The Detroit office market has struggled to recover amidst the ongoing Covid-19 pandemic. Although many companies prepared to return to business as usual following the arrival of vaccines, Michigan’s failure to reach a herd immunity rate of 70% (only 50% of Michigan residents are vaccinated) and the emergence of the Delta variant, put a wrench in those plans. Like most of the country, Detroit’s office demand dropped rapidly last year (over 2 million SF returned to the market), recovered slightly during Q1 of 2021, and then dropped again, closing out Q3 with vacancy rate of 11.8% and an availability rate of 15.8%. The majority of new development is happening in the already over-saturated Central Business District, New Center, and Detroit West of Woodward areas, while over half of the investment for the year has gone to the suburban submarkets of the Southern I-275 Corridor, the Central I-96 Corridor, and Southfield.
Q3 Office Market Report
As return-to-work plans waivered due to the Delta surge, leasing in Detroit’s urban submarkets continued to decline. In an attempt to save money, many businesses are vacating leases early or attempting to sublease, resulting in an 8-year high of more than 1.88 million SF sublease space. Meanwhile, the suburban submarkets of Southfield, Auburn Hills, and Troy South saw the largest office leasing gains this year, including Volkswagen’s renewal of their 338,276 SF in Auburn Hills, US Ecology’s new 60,991 SF lease in the Southern I-275 Corridor, and NYX Inc’s 35,227 SF lease also in the Southern I-275 submarket.
In comparison to other Midwest markets, Detroit falls squarely in the middle when it comes to rentals, with an average asking rent of $21/SF. The rental market began to look slightly better during Q3 2021, as rentals in lower cost submarkets increased. Nevertheless, growth in most of the higher-rent submarkets remained negative, except for that of a few suburban markets, including the Central I-96 Corridor, Bloomfield West, and Rochester. It remains difficult to predict when we’ll see an uptick in rents across the board, as the increase in sublease properties and the lack of demand continue to influence the overall trends.
The third quarter of 2021 has seen a rapid and large (94%) deceleration in new projects, breaking ground on only 137,000 SF. Net deliveries for the past year totaled approximately 1 million SF, 90% of which were 4- and 5-Star properties. Notably, Olympia Development Group, largely known for their work in downtown Detroit, expanded their reach to complete a 200,000 SF space for Mercedes-Benz in Farmington Hills.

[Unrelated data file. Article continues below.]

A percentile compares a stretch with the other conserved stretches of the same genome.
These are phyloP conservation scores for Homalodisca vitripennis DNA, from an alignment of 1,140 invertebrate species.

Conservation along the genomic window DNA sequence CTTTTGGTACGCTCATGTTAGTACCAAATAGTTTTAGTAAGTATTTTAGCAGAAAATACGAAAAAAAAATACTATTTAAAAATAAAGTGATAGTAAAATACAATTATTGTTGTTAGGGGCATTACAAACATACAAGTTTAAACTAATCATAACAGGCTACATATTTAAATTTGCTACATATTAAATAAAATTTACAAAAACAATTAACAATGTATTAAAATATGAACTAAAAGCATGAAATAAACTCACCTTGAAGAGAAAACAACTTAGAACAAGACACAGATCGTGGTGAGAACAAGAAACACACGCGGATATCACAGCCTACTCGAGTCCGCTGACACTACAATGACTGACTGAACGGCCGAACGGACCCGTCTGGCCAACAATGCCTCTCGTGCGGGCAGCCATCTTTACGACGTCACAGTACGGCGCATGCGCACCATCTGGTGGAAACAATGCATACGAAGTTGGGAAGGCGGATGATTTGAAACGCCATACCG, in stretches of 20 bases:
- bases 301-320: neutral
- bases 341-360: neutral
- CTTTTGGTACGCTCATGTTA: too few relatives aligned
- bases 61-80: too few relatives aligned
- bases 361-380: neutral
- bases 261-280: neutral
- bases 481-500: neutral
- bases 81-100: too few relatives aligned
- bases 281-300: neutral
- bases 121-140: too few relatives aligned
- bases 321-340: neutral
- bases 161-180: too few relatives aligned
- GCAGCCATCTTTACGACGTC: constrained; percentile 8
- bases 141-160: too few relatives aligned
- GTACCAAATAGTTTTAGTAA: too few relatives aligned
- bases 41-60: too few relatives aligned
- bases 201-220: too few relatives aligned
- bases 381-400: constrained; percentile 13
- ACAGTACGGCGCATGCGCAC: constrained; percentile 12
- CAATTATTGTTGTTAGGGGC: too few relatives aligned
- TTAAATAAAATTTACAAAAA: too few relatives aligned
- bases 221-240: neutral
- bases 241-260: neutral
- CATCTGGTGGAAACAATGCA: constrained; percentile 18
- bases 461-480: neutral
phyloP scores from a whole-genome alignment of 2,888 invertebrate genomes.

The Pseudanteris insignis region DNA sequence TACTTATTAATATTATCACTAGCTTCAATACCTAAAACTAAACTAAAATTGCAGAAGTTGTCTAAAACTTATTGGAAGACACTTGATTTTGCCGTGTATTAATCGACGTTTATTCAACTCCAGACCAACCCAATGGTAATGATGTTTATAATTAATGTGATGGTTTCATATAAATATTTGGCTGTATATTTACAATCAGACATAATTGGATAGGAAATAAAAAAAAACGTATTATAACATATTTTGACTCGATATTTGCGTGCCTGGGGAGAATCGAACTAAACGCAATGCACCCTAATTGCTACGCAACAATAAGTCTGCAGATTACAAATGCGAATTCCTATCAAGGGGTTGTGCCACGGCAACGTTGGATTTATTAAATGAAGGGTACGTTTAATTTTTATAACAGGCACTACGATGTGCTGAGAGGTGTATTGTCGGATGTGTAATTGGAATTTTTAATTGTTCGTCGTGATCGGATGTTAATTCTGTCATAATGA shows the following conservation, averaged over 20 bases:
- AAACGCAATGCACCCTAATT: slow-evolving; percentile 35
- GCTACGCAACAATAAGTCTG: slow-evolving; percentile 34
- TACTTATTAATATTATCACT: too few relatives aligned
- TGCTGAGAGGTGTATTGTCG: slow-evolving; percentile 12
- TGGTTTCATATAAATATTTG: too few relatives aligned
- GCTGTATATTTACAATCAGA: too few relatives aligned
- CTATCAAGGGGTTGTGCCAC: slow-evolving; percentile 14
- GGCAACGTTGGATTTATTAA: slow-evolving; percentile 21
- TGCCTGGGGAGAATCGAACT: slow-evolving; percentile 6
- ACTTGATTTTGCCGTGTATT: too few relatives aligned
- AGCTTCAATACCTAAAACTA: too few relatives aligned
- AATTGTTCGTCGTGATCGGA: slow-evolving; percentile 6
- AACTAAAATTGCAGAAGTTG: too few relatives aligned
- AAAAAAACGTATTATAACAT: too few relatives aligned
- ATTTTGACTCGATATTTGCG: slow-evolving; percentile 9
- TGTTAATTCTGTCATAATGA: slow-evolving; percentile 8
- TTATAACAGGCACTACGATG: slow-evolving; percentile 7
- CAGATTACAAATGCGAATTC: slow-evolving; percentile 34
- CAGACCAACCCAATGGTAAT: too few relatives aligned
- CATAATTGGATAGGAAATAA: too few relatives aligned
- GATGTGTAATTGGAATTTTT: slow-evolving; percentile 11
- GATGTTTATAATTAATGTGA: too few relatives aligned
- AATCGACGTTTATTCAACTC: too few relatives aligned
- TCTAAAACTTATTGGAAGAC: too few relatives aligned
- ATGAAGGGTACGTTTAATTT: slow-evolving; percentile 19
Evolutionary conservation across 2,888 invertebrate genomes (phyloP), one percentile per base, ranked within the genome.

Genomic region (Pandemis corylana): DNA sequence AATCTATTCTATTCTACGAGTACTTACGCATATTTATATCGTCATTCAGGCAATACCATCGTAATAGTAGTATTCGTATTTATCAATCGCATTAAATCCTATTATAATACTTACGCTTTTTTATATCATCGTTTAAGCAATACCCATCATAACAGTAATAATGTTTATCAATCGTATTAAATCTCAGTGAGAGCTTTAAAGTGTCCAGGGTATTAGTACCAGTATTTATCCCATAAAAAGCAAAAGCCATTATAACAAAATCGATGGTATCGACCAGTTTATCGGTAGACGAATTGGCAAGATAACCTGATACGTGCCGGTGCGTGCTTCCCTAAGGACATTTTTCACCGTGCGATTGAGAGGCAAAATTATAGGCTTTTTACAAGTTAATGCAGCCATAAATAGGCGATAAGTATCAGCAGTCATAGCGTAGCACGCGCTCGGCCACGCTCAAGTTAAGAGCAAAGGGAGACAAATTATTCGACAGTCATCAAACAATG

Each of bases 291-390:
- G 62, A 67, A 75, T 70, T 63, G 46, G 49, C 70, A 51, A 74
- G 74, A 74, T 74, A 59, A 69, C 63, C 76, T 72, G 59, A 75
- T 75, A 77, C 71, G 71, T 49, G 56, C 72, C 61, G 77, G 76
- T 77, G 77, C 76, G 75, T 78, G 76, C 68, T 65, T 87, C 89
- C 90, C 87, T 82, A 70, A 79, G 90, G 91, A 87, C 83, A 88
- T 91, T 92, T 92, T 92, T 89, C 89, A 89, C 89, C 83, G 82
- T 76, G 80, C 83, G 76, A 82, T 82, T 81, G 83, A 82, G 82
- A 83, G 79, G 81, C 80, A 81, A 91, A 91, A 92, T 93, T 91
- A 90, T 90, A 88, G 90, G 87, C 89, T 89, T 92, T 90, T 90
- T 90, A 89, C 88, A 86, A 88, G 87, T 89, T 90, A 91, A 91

Here are the top submarkets in Detroit for the third quarter:
- St Clair & Lapeer Counties
- Detroit W of Woodward
- Detroit-New Center
- Southern I-275 Corridor
Under Construction Properties
After breaking ground on over 1.58 million SF last year, this year’s slowdown has resulted in 2.5 million SF currently under construction, 37% of which is available. Half of the under construction properties are within the city of Detroit, with the Central Business District representing the largest share of ongoing development, including two buildings on Woodward totaling 788,00 SF.
Here are the 7 largest properties that are, or were, under construction in the second quarter:
- 2001 15th St
- M-24 & Silverball
- 2025 Woodward Ave
- Hudson’s at 1206 Woodward Ave
- 120 Henry St
- 39000 W Seven Mile Rd
- Wellington Professional, Wellington Blvd
After a 23% decline last year, investment activity began to pick back up this year. As of late September, $321 million in assets had been traded, driven largely by institutional and private equity investors in suburban submarkets. The third quarter saw $77 million in total sales, with prices remaining stable at $117/SF (and a cap rate of 9.33%.). The most noteworthy sale of Q3 was LCN Capital Partners of New York, New York sale of two adjoining office/industrial properties to the Quebec, Canada-based Group Quint for $52.5 million ($49.67/SF).
Like the rest of the country (and most of the world), Detroit’s economy was impacted negatively by the Covid-19 pandemic. At its peak, unemployment reached 22.7%, which was 6.5% higher than previously record-breaking number of 16.2% following the Great Recession in 1982. This devastatingly high unemployment snow-balled into a lack of demand because without jobs people had no purchasing power.
Federal stimulus money helped keep the bottom from falling out by enabling people to pay their rent, maintain their health insurance, and buy groceries, and now things are starting to look up. In spring 2021, Michigan implemented a scaffolded economic reopening plan called the MI Safe Start Plan, and it has been moving forward as intended.
The year-over-year job growth rate for the Detroit area reached 8.6% when 152,400 jobs were added in June. Office workers comprise the largest workforce in Detroit at 29%, and they, along with industrial (19%) and healthcare (13%) have seen the greatest recovery since the low points of employment last year. The hospitality industry might have been the hardest hit by the pandemic, and restaurants and lodging continue to struggle. Finally, while the greatest growth has been in suburban areas, strong foreign direct investment (FDI) in manufacturing continues to support the metro Detroit area.
This is a summarized version of an office market report that was originally created by CoStar. The full report can be found here https://www.compass-commercial.com/office-real-estate-report-2020/.